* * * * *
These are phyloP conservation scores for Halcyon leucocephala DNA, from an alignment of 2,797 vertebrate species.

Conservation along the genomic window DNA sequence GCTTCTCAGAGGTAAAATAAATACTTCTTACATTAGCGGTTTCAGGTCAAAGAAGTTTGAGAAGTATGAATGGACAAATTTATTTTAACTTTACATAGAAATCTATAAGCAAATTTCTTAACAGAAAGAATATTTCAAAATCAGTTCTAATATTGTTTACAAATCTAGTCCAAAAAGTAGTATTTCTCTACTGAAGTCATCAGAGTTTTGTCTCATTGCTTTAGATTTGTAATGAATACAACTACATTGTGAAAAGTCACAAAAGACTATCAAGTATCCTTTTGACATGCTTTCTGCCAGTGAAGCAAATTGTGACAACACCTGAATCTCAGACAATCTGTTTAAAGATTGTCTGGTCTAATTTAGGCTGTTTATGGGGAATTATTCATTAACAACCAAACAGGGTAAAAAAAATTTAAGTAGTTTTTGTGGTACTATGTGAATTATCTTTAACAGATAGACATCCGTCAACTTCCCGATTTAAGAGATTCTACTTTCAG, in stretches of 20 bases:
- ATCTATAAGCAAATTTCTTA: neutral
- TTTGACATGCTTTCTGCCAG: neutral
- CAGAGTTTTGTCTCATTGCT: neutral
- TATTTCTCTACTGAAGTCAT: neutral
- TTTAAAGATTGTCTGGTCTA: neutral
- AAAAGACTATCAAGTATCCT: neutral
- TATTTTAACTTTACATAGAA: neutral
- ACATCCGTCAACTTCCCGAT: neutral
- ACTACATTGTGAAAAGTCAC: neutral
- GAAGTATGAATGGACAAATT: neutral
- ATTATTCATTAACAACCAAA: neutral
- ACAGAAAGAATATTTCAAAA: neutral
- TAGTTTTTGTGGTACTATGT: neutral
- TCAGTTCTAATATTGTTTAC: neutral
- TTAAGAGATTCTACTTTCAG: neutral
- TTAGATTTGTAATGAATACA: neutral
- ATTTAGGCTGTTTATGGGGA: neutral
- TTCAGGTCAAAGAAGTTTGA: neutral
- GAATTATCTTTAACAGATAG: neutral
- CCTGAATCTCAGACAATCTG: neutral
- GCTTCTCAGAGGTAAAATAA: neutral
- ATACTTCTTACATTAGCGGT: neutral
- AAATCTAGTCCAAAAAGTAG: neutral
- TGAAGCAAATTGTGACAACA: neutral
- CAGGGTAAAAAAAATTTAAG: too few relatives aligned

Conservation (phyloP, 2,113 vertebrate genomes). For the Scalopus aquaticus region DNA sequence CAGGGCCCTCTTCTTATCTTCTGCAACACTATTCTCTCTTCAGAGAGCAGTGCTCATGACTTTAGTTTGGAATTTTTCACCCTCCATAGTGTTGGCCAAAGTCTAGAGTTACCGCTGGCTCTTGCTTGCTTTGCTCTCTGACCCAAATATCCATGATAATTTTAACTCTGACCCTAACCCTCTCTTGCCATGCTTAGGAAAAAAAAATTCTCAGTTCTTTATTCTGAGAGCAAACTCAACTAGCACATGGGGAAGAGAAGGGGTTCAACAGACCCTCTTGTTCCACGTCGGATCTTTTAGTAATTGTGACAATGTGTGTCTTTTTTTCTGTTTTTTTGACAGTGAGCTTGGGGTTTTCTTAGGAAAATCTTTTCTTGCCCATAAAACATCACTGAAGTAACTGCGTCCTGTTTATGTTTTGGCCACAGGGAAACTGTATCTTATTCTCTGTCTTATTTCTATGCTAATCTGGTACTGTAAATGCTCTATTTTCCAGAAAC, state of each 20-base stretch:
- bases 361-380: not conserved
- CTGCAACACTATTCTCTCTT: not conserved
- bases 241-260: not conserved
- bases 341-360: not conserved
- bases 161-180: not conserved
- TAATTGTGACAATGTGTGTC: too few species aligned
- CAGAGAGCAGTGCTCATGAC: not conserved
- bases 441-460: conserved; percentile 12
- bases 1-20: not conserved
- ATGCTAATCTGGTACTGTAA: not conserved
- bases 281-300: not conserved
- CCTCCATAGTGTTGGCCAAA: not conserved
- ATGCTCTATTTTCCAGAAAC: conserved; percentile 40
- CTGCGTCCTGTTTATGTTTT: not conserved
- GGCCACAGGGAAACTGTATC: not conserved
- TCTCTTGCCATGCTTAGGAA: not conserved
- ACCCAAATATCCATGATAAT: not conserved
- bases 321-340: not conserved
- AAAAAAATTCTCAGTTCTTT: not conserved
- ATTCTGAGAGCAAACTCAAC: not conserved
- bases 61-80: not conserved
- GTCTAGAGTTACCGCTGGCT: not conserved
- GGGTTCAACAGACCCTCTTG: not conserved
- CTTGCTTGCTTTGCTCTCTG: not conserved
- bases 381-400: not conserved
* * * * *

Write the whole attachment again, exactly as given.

These are phyloP conservation scores for Halcyon leucocephala DNA, from an alignment of 2,797 vertebrate species.

Conservation along the genomic window DNA sequence GCTTCTCAGAGGTAAAATAAATACTTCTTACATTAGCGGTTTCAGGTCAAAGAAGTTTGAGAAGTATGAATGGACAAATTTATTTTAACTTTACATAGAAATCTATAAGCAAATTTCTTAACAGAAAGAATATTTCAAAATCAGTTCTAATATTGTTTACAAATCTAGTCCAAAAAGTAGTATTTCTCTACTGAAGTCATCAGAGTTTTGTCTCATTGCTTTAGATTTGTAATGAATACAACTACATTGTGAAAAGTCACAAAAGACTATCAAGTATCCTTTTGACATGCTTTCTGCCAGTGAAGCAAATTGTGACAACACCTGAATCTCAGACAATCTGTTTAAAGATTGTCTGGTCTAATTTAGGCTGTTTATGGGGAATTATTCATTAACAACCAAACAGGGTAAAAAAAATTTAAGTAGTTTTTGTGGTACTATGTGAATTATCTTTAACAGATAGACATCCGTCAACTTCCCGATTTAAGAGATTCTACTTTCAG, in stretches of 20 bases:
- ATCTATAAGCAAATTTCTTA: neutral
- TTTGACATGCTTTCTGCCAG: neutral
- CAGAGTTTTGTCTCATTGCT: neutral
- TATTTCTCTACTGAAGTCAT: neutral
- TTTAAAGATTGTCTGGTCTA: neutral
- AAAAGACTATCAAGTATCCT: neutral
- TATTTTAACTTTACATAGAA: neutral
- ACATCCGTCAACTTCCCGAT: neutral
- ACTACATTGTGAAAAGTCAC: neutral
- GAAGTATGAATGGACAAATT: neutral
- ATTATTCATTAACAACCAAA: neutral
- ACAGAAAGAATATTTCAAAA: neutral
- TAGTTTTTGTGGTACTATGT: neutral
- TCAGTTCTAATATTGTTTAC: neutral
- TTAAGAGATTCTACTTTCAG: neutral
- TTAGATTTGTAATGAATACA: neutral
- ATTTAGGCTGTTTATGGGGA: neutral
- TTCAGGTCAAAGAAGTTTGA: neutral
- GAATTATCTTTAACAGATAG: neutral
- CCTGAATCTCAGACAATCTG: neutral
- GCTTCTCAGAGGTAAAATAA: neutral
- ATACTTCTTACATTAGCGGT: neutral
- AAATCTAGTCCAAAAAGTAG: neutral
- TGAAGCAAATTGTGACAACA: neutral
- CAGGGTAAAAAAAATTTAAG: too few relatives aligned

Conservation (phyloP, 2,113 vertebrate genomes). For the Scalopus aquaticus region DNA sequence CAGGGCCCTCTTCTTATCTTCTGCAACACTATTCTCTCTTCAGAGAGCAGTGCTCATGACTTTAGTTTGGAATTTTTCACCCTCCATAGTGTTGGCCAAAGTCTAGAGTTACCGCTGGCTCTTGCTTGCTTTGCTCTCTGACCCAAATATCCATGATAATTTTAACTCTGACCCTAACCCTCTCTTGCCATGCTTAGGAAAAAAAAATTCTCAGTTCTTTATTCTGAGAGCAAACTCAACTAGCACATGGGGAAGAGAAGGGGTTCAACAGACCCTCTTGTTCCACGTCGGATCTTTTAGTAATTGTGACAATGTGTGTCTTTTTTTCTGTTTTTTTGACAGTGAGCTTGGGGTTTTCTTAGGAAAATCTTTTCTTGCCCATAAAACATCACTGAAGTAACTGCGTCCTGTTTATGTTTTGGCCACAGGGAAACTGTATCTTATTCTCTGTCTTATTTCTATGCTAATCTGGTACTGTAAATGCTCTATTTTCCAGAAAC, state of each 20-base stretch:
- bases 361-380: not conserved
- CTGCAACACTATTCTCTCTT: not conserved
- bases 241-260: not conserved
- bases 341-360: not conserved
- bases 161-180: not conserved
- TAATTGTGACAATGTGTGTC: too few species aligned
- CAGAGAGCAGTGCTCATGAC: not conserved
- bases 441-460: conserved; percentile 12
- bases 1-20: not conserved
- ATGCTAATCTGGTACTGTAA: not conserved
- bases 281-300: not conserved
- CCTCCATAGTGTTGGCCAAA: not conserved
- ATGCTCTATTTTCCAGAAAC: conserved; percentile 40
- CTGCGTCCTGTTTATGTTTT: not conserved
- GGCCACAGGGAAACTGTATC: not conserved
- TCTCTTGCCATGCTTAGGAA: not conserved
- ACCCAAATATCCATGATAAT: not conserved
- bases 321-340: not conserved
- AAAAAAATTCTCAGTTCTTT: not conserved
- ATTCTGAGAGCAAACTCAAC: not conserved
- bases 61-80: not conserved
- GTCTAGAGTTACCGCTGGCT: not conserved
- GGGTTCAACAGACCCTCTTG: not conserved
- CTTGCTTGCTTTGCTCTCTG: not conserved
- bases 381-400: not conserved